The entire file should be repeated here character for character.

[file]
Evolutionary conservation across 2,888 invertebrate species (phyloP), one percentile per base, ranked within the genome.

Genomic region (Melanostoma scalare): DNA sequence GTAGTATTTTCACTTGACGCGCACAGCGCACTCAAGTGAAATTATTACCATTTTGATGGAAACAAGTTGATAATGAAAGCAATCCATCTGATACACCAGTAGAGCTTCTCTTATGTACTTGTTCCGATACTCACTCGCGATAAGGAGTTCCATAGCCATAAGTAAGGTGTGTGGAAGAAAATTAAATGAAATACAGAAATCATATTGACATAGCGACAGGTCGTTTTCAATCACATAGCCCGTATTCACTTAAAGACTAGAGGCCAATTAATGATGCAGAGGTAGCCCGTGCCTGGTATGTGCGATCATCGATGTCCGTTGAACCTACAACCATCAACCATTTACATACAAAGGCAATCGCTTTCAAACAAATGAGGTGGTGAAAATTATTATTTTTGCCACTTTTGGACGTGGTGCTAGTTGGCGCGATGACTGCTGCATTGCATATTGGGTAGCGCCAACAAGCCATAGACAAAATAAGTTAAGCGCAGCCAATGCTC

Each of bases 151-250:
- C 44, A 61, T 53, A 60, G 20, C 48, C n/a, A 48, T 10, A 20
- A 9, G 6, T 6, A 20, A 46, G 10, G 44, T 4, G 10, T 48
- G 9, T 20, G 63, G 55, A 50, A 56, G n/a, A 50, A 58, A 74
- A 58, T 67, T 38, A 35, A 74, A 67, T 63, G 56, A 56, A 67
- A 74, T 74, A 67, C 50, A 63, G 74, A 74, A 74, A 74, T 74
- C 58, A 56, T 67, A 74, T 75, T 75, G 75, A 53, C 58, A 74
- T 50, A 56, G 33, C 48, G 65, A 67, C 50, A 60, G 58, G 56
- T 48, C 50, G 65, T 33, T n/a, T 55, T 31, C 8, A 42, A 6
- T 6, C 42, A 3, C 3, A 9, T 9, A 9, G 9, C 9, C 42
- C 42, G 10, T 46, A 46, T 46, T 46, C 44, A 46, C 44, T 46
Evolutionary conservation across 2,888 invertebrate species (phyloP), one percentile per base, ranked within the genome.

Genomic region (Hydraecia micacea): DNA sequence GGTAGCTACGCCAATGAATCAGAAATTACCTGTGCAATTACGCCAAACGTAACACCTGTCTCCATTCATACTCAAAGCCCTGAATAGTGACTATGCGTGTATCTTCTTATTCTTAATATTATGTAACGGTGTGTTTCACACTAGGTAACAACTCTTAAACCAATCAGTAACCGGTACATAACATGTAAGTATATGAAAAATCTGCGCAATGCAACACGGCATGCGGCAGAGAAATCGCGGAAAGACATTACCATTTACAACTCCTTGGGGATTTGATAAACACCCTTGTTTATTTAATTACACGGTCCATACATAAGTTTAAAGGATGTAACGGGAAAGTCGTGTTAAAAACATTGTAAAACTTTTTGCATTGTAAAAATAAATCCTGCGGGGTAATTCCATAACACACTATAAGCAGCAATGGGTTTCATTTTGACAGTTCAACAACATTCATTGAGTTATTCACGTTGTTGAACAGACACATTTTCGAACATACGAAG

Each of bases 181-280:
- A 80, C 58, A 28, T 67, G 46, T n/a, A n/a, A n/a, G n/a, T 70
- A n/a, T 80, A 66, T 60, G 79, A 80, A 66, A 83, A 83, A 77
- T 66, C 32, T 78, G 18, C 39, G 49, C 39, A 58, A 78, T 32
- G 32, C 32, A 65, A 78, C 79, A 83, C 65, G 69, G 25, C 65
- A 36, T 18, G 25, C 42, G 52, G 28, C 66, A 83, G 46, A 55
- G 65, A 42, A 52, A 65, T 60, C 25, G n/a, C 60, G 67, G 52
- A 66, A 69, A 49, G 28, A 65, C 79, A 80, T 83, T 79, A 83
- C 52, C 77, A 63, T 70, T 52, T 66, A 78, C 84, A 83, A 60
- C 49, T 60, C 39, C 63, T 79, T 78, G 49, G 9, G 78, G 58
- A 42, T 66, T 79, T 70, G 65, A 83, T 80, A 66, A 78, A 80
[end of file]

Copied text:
Evolutionary conservation across 2,888 invertebrate species (phyloP), one percentile per base, ranked within the genome.

Genomic region (Melanostoma scalare): DNA sequence GTAGTATTTTCACTTGACGCGCACAGCGCACTCAAGTGAAATTATTACCATTTTGATGGAAACAAGTTGATAATGAAAGCAATCCATCTGATACACCAGTAGAGCTTCTCTTATGTACTTGTTCCGATACTCACTCGCGATAAGGAGTTCCATAGCCATAAGTAAGGTGTGTGGAAGAAAATTAAATGAAATACAGAAATCATATTGACATAGCGACAGGTCGTTTTCAATCACATAGCCCGTATTCACTTAAAGACTAGAGGCCAATTAATGATGCAGAGGTAGCCCGTGCCTGGTATGTGCGATCATCGATGTCCGTTGAACCTACAACCATCAACCATTTACATACAAAGGCAATCGCTTTCAAACAAATGAGGTGGTGAAAATTATTATTTTTGCCACTTTTGGACGTGGTGCTAGTTGGCGCGATGACTGCTGCATTGCATATTGGGTAGCGCCAACAAGCCATAGACAAAATAAGTTAAGCGCAGCCAATGCTC

Each of bases 151-250:
- C 44, A 61, T 53, A 60, G 20, C 48, C n/a, A 48, T 10, A 20
- A 9, G 6, T 6, A 20, A 46, G 10, G 44, T 4, G 10, T 48
- G 9, T 20, G 63, G 55, A 50, A 56, G n/a, A 50, A 58, A 74
- A 58, T 67, T 38, A 35, A 74, A 67, T 63, G 56, A 56, A 67
- A 74, T 74, A 67, C 50, A 63, G 74, A 74, A 74, A 74, T 74
- C 58, A 56, T 67, A 74, T 75, T 75, G 75, A 53, C 58, A 74
- T 50, A 56, G 33, C 48, G 65, A 67, C 50, A 60, G 58, G 56
- T 48, C 50, G 65, T 33, T n/a, T 55, T 31, C 8, A 42, A 6
- T 6, C 42, A 3, C 3, A 9, T 9, A 9, G 9, C 9, C 42
- C 42, G 10, T 46, A 46, T 46, T 46, C 44, A 46, C 44, T 46
Evolutionary conservation across 2,888 invertebrate species (phyloP), one percentile per base, ranked within the genome.

Genomic region (Hydraecia micacea): DNA sequence GGTAGCTACGCCAATGAATCAGAAATTACCTGTGCAATTACGCCAAACGTAACACCTGTCTCCATTCATACTCAAAGCCCTGAATAGTGACTATGCGTGTATCTTCTTATTCTTAATATTATGTAACGGTGTGTTTCACACTAGGTAACAACTCTTAAACCAATCAGTAACCGGTACATAACATGTAAGTATATGAAAAATCTGCGCAATGCAACACGGCATGCGGCAGAGAAATCGCGGAAAGACATTACCATTTACAACTCCTTGGGGATTTGATAAACACCCTTGTTTATTTAATTACACGGTCCATACATAAGTTTAAAGGATGTAACGGGAAAGTCGTGTTAAAAACATTGTAAAACTTTTTGCATTGTAAAAATAAATCCTGCGGGGTAATTCCATAACACACTATAAGCAGCAATGGGTTTCATTTTGACAGTTCAACAACATTCATTGAGTTATTCACGTTGTTGAACAGACACATTTTCGAACATACGAAG

Each of bases 181-280:
- A 80, C 58, A 28, T 67, G 46, T n/a, A n/a, A n/a, G n/a, T 70
- A n/a, T 80, A 66, T 60, G 79, A 80, A 66, A 83, A 83, A 77
- T 66, C 32, T 78, G 18, C 39, G 49, C 39, A 58, A 78, T 32
- G 32, C 32, A 65, A 78, C 79, A 83, C 65, G 69, G 25, C 65
- A 36, T 18, G 25, C 42, G 52, G 28, C 66, A 83, G 46, A 55
- G 65, A 42, A 52, A 65, T 60, C 25, G n/a, C 60, G 67, G 52
- A 66, A 69, A 49, G 28, A 65, C 79, A 80, T 83, T 79, A 83
- C 52, C 77, A 63, T 70, T 52, T 66, A 78, C 84, A 83, A 60
- C 49, T 60, C 39, C 63, T 79, T 78, G 49, G 9, G 78, G 58
- A 42, T 66, T 79, T 70, G 65, A 83, T 80, A 66, A 78, A 80